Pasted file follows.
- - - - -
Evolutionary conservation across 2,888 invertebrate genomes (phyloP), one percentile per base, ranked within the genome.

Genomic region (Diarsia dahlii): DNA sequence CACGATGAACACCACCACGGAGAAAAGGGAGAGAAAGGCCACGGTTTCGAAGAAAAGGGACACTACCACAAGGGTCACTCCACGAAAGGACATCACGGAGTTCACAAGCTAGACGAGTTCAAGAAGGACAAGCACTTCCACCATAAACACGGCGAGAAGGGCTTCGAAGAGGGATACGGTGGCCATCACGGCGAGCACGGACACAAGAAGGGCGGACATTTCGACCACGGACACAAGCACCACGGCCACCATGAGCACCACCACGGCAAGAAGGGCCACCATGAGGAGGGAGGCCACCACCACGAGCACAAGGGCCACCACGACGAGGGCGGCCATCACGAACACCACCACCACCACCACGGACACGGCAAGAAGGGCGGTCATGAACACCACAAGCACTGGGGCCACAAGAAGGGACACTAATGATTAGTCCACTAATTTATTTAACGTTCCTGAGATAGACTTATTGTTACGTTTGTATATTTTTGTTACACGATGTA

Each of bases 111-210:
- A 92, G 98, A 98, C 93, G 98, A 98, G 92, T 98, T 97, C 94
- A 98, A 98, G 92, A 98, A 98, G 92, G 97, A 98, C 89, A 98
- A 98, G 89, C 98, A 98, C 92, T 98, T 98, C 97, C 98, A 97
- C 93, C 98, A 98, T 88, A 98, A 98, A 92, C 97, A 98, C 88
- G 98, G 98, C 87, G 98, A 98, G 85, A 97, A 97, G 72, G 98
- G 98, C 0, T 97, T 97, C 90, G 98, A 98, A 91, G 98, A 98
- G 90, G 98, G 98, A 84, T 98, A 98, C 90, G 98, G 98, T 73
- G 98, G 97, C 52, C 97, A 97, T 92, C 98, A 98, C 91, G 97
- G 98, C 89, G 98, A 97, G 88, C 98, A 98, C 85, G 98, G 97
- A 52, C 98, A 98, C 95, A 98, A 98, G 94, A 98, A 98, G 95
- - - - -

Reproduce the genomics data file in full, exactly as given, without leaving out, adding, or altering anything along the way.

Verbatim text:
Evolutionary conservation across 2,888 invertebrate genomes (phyloP), one percentile per base, ranked within the genome.

Genomic region (Diarsia dahlii): DNA sequence CACGATGAACACCACCACGGAGAAAAGGGAGAGAAAGGCCACGGTTTCGAAGAAAAGGGACACTACCACAAGGGTCACTCCACGAAAGGACATCACGGAGTTCACAAGCTAGACGAGTTCAAGAAGGACAAGCACTTCCACCATAAACACGGCGAGAAGGGCTTCGAAGAGGGATACGGTGGCCATCACGGCGAGCACGGACACAAGAAGGGCGGACATTTCGACCACGGACACAAGCACCACGGCCACCATGAGCACCACCACGGCAAGAAGGGCCACCATGAGGAGGGAGGCCACCACCACGAGCACAAGGGCCACCACGACGAGGGCGGCCATCACGAACACCACCACCACCACCACGGACACGGCAAGAAGGGCGGTCATGAACACCACAAGCACTGGGGCCACAAGAAGGGACACTAATGATTAGTCCACTAATTTATTTAACGTTCCTGAGATAGACTTATTGTTACGTTTGTATATTTTTGTTACACGATGTA

Each of bases 111-210:
- A 92, G 98, A 98, C 93, G 98, A 98, G 92, T 98, T 97, C 94
- A 98, A 98, G 92, A 98, A 98, G 92, G 97, A 98, C 89, A 98
- A 98, G 89, C 98, A 98, C 92, T 98, T 98, C 97, C 98, A 97
- C 93, C 98, A 98, T 88, A 98, A 98, A 92, C 97, A 98, C 88
- G 98, G 98, C 87, G 98, A 98, G 85, A 97, A 97, G 72, G 98
- G 98, C 0, T 97, T 97, C 90, G 98, A 98, A 91, G 98, A 98
- G 90, G 98, G 98, A 84, T 98, A 98, C 90, G 98, G 98, T 73
- G 98, G 97, C 52, C 97, A 97, T 92, C 98, A 98, C 91, G 97
- G 98, C 89, G 98, A 97, G 88, C 98, A 98, C 85, G 98, G 97
- A 52, C 98, A 98, C 95, A 98, A 98, G 94, A 98, A 98, G 95